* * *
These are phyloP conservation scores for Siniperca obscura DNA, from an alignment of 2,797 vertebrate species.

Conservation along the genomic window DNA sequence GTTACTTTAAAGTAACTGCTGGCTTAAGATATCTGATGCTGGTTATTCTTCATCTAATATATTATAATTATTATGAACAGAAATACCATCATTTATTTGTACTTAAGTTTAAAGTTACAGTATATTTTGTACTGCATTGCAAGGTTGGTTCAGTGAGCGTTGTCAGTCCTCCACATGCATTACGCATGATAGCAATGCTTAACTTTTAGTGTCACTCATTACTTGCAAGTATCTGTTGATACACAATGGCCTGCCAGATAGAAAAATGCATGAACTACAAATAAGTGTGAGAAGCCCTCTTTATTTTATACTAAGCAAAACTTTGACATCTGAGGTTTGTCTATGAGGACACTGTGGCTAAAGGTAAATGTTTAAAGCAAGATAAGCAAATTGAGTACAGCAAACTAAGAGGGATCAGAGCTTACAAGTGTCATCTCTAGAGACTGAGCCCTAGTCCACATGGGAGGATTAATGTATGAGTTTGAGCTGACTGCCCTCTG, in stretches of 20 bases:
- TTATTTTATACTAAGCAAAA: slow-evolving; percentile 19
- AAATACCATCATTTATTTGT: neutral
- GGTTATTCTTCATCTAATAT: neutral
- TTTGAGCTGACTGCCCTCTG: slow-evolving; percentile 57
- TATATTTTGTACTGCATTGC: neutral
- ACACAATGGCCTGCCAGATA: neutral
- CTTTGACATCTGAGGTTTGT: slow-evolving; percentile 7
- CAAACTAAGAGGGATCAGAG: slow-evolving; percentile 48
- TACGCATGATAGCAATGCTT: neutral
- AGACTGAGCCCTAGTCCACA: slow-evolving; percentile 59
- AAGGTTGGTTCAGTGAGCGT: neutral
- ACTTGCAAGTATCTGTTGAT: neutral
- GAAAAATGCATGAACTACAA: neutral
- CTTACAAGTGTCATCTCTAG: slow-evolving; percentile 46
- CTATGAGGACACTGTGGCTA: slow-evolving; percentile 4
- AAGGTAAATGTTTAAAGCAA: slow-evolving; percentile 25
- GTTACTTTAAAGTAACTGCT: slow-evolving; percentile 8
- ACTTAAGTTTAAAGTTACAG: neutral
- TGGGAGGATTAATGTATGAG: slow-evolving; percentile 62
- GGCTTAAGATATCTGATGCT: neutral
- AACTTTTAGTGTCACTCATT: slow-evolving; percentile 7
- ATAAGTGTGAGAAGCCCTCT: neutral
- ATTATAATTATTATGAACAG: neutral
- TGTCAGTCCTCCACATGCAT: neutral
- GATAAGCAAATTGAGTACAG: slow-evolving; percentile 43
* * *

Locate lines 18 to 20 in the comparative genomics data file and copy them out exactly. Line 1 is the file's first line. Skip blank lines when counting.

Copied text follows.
- AAGGTAAATGTTTAAAGCAA: slow-evolving; percentile 25
- GTTACTTTAAAGTAACTGCT: slow-evolving; percentile 8
- ACTTAAGTTTAAAGTTACAG: neutral